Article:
Walls have been gutted to create an open space for the living and dining area while a large open kitchen is partitioned by the TV cabinet in the living room. Two tiny rooms and living area have been remodeled to create one large master bedroom, one guest room and huge storage rooms. The master bathroom is now double the original size and includes an en suite bathroom with two sinks, tub and shower.
Simplicity with neutral and warm colors are the keys to the apartment. Beige and wood colors dominate although white in the living room sets a neutral background for the furniture, floor tiles and decor. The natural tone offers a relaxed ambience and avoids over-stimulation of the senses.
"Our furniture choices tend to be modern and functional," Li said. "We prefer furniture that serves a purpose rather than just for its aesthetics. We try to not overly furnish our home so as to avoid too much unnecessary clutter and use key pieces of furniture to highlight the use of each room."
The spacious living room offers a relaxing and cozy ambience. Advanced audio-video equipment and the large TV further enhance the comforting atmosphere. A green plant blends well with the furniture to offset the monochromic tonality and creates a calming and restful effect. The spot lights on the ceiling create a gallery-like setting. A floor-to-ceiling window with blinds maximize natural sunlight and add airiness to the space.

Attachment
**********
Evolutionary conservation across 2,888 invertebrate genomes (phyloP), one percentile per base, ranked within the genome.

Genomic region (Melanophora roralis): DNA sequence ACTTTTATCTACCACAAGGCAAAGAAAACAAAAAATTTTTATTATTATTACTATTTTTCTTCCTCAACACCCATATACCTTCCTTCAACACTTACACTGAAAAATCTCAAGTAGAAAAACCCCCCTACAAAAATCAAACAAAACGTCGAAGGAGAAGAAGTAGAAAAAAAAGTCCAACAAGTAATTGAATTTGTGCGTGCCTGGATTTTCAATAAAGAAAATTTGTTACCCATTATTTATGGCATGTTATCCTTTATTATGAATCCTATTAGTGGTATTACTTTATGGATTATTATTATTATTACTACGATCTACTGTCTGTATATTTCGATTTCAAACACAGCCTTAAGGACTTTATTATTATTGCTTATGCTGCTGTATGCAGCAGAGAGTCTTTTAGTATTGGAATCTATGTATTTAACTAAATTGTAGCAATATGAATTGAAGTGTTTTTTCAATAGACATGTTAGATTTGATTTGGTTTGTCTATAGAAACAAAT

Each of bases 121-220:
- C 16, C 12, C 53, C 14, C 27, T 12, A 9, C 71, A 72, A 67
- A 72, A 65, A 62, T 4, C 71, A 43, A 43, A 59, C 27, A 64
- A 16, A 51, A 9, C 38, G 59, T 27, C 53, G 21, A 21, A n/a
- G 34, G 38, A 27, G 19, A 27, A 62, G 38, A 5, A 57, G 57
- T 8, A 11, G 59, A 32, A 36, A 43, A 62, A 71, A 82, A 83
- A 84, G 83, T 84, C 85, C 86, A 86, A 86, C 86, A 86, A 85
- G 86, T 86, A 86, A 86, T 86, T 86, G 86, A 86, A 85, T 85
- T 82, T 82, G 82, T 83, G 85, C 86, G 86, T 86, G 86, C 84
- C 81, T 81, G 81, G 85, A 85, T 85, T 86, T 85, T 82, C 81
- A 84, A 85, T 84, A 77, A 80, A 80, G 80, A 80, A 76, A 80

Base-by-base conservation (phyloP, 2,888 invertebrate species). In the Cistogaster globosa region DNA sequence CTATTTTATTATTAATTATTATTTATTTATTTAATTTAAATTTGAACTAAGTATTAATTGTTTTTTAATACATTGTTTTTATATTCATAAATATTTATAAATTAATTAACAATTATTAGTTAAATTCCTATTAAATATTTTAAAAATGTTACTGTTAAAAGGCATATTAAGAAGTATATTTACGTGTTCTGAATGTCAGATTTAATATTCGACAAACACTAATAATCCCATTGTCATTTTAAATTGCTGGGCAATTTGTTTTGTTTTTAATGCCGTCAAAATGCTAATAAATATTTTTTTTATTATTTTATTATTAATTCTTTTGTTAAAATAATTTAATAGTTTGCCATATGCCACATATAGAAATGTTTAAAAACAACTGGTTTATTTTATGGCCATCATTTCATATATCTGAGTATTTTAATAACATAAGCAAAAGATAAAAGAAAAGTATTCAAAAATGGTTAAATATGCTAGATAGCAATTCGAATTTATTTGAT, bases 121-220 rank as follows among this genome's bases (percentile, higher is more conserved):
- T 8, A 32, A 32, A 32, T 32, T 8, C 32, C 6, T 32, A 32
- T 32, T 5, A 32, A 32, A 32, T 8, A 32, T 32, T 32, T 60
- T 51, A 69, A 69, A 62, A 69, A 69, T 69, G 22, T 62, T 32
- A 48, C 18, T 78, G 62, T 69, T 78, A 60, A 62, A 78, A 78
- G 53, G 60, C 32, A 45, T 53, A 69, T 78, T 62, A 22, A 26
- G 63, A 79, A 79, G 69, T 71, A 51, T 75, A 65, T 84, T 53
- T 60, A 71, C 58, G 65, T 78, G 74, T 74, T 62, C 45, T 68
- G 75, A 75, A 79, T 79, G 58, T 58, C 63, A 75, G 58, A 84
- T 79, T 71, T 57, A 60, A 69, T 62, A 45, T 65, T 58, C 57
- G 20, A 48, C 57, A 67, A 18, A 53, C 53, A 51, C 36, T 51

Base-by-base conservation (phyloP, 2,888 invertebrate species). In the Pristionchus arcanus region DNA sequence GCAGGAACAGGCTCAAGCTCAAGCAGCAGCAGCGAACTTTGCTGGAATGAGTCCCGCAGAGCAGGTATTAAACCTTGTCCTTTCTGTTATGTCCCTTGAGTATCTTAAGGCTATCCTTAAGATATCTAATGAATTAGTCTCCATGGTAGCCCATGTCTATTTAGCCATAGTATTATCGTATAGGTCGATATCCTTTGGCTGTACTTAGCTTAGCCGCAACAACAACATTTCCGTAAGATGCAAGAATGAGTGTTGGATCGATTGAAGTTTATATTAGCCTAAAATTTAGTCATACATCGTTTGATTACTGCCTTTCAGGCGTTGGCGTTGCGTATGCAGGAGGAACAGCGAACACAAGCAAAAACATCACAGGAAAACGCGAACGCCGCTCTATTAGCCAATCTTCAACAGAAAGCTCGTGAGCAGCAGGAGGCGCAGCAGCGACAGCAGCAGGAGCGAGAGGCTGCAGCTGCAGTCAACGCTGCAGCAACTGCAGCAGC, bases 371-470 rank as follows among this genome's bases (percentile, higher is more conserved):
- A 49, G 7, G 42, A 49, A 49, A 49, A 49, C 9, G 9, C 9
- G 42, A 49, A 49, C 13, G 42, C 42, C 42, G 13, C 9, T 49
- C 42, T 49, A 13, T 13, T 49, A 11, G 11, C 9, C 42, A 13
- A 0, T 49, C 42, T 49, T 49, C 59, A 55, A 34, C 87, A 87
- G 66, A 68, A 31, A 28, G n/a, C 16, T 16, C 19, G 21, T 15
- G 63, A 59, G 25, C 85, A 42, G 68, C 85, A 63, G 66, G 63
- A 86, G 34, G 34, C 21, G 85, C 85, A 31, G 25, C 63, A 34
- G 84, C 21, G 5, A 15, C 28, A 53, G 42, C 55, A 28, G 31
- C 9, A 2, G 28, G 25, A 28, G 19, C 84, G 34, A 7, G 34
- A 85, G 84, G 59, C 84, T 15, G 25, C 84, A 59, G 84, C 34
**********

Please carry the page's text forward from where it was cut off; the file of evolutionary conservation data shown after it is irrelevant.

The modern French style dining area is composed of pale white and dark wood as the main colors. Space is maximized with a view that extends to the semi-open kitchen.
The kitchen features an island that is used as a breakfast table. The couple can place pots and pans on the counters yet more space remains. Bar stools and bookshelves at the side reflect the warmth and coziness of a home where owners can enjoy reading while having a cup of coffee.
"Overall, the spacious and modern open kitchen is one of the major highlights. Huge windows bring abundant natural light and fresh air into the house. The ceiling skylight design creates an illusionary extension of the natural lighting, offering an inviting space with positive vibes to chit chat with friends and family members," Leung said.